English edit

Etymology edit

From Middle English dismayen, from Anglo-Norman *desmaiier, alteration of Old French esmaier (to frighten), probably from Vulgar Latin *exmagare (to deprive (someone) of strength, to disable), from ex- + *magare (to enable, empower), from Proto-Germanic *maginą, *maganą (might, power), from Proto-Indo-European *megʰ- (to be able).

Akin to Old High German magan, megin (power, might, main), Old English mæġen (might, main), Old High German magan, mugan (to be powerful, able), Old English magan (to be able). Cognate with Portuguese desmaiar (to faint). See also Portuguese esmagar, Spanish amagar. More at main, may.

Pronunciation edit

  • IPA(key): /dɪsˈmeɪ/
  • (file)
  • Rhymes: -eɪ

Verb edit

dismay (third-person singular simple present dismays, present participle dismaying, simple past and past participle dismayed)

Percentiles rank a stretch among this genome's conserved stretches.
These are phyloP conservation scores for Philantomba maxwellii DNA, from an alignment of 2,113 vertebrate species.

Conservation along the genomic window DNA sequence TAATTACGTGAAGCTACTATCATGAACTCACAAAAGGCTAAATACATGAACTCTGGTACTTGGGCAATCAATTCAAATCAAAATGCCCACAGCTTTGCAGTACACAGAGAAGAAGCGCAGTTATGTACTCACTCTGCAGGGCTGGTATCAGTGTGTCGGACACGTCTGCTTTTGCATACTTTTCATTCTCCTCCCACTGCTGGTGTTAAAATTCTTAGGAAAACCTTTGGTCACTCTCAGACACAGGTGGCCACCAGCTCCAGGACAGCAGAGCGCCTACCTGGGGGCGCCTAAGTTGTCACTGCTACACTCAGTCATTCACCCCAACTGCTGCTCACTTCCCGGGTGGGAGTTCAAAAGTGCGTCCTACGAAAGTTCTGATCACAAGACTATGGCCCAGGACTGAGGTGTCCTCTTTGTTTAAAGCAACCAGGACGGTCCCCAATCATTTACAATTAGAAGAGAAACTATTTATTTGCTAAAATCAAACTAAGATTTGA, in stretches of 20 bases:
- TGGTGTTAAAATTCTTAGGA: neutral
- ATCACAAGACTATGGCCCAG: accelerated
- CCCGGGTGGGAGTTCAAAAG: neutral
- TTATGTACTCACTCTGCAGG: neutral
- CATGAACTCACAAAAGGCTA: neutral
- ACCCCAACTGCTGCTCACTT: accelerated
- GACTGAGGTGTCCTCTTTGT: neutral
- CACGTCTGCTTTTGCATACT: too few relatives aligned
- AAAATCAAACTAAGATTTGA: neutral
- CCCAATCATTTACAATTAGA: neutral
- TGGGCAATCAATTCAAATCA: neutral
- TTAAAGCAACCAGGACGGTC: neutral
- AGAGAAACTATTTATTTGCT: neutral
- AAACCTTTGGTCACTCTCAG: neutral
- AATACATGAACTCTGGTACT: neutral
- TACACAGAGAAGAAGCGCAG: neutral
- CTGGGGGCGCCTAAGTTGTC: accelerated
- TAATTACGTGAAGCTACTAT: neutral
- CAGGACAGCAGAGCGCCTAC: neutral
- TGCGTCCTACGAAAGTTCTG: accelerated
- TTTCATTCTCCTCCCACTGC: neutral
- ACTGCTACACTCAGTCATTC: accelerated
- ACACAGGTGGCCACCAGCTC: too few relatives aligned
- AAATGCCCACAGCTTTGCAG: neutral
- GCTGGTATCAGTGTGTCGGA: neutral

1. To cause to feel apprehension; great sadness, or fear; to deprive of energy
    Synonyms: daunt, appall, terrify
  2. To render lifeless; to subdue; to disquiet.
  3. To take dismay or fright; to be filled with dismay.

Translations edit

Noun edit

dismay (uncountable)

  1. A sudden or complete loss of courage and firmness in the face of trouble or danger; overwhelming and disabling terror; a sinking of the spirits
    Synonym: consternation
    He looked in dismay at the destruction of the town caused by the hurricane.
  2. Condition fitted to dismay; ruin.

Translations edit

Anagrams edit